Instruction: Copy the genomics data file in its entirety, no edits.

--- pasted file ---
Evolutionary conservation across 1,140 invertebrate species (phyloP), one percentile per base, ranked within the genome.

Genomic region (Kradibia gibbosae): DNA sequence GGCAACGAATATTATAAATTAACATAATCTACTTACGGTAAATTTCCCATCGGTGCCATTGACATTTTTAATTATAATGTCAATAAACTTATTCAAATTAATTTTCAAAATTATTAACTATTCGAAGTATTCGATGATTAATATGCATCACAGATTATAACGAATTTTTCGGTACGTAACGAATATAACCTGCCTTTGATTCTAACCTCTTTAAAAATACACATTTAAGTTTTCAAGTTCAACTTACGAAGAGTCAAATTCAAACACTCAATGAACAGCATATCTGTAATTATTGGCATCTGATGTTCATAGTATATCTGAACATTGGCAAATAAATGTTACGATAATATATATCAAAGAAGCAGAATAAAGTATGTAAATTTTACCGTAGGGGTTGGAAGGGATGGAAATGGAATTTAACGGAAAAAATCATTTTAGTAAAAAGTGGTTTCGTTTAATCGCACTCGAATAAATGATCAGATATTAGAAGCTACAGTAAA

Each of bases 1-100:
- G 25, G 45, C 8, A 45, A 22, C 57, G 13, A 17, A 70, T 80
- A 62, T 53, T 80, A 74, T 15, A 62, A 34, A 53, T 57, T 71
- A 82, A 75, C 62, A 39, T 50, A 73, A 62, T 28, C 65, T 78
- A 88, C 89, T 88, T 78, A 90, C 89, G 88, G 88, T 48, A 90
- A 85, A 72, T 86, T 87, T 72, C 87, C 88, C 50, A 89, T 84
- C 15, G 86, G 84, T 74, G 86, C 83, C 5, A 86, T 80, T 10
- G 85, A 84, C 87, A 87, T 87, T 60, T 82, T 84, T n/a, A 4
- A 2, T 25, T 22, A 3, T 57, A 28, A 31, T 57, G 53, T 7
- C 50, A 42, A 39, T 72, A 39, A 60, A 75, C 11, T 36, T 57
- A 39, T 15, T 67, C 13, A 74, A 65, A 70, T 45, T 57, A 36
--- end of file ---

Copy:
Evolutionary conservation across 1,140 invertebrate species (phyloP), one percentile per base, ranked within the genome.

Genomic region (Kradibia gibbosae): DNA sequence GGCAACGAATATTATAAATTAACATAATCTACTTACGGTAAATTTCCCATCGGTGCCATTGACATTTTTAATTATAATGTCAATAAACTTATTCAAATTAATTTTCAAAATTATTAACTATTCGAAGTATTCGATGATTAATATGCATCACAGATTATAACGAATTTTTCGGTACGTAACGAATATAACCTGCCTTTGATTCTAACCTCTTTAAAAATACACATTTAAGTTTTCAAGTTCAACTTACGAAGAGTCAAATTCAAACACTCAATGAACAGCATATCTGTAATTATTGGCATCTGATGTTCATAGTATATCTGAACATTGGCAAATAAATGTTACGATAATATATATCAAAGAAGCAGAATAAAGTATGTAAATTTTACCGTAGGGGTTGGAAGGGATGGAAATGGAATTTAACGGAAAAAATCATTTTAGTAAAAAGTGGTTTCGTTTAATCGCACTCGAATAAATGATCAGATATTAGAAGCTACAGTAAA

Each of bases 1-100:
- G 25, G 45, C 8, A 45, A 22, C 57, G 13, A 17, A 70, T 80
- A 62, T 53, T 80, A 74, T 15, A 62, A 34, A 53, T 57, T 71
- A 82, A 75, C 62, A 39, T 50, A 73, A 62, T 28, C 65, T 78
- A 88, C 89, T 88, T 78, A 90, C 89, G 88, G 88, T 48, A 90
- A 85, A 72, T 86, T 87, T 72, C 87, C 88, C 50, A 89, T 84
- C 15, G 86, G 84, T 74, G 86, C 83, C 5, A 86, T 80, T 10
- G 85, A 84, C 87, A 87, T 87, T 60, T 82, T 84, T n/a, A 4
- A 2, T 25, T 22, A 3, T 57, A 28, A 31, T 57, G 53, T 7
- C 50, A 42, A 39, T 72, A 39, A 60, A 75, C 11, T 36, T 57
- A 39, T 15, T 67, C 13, A 74, A 65, A 70, T 45, T 57, A 36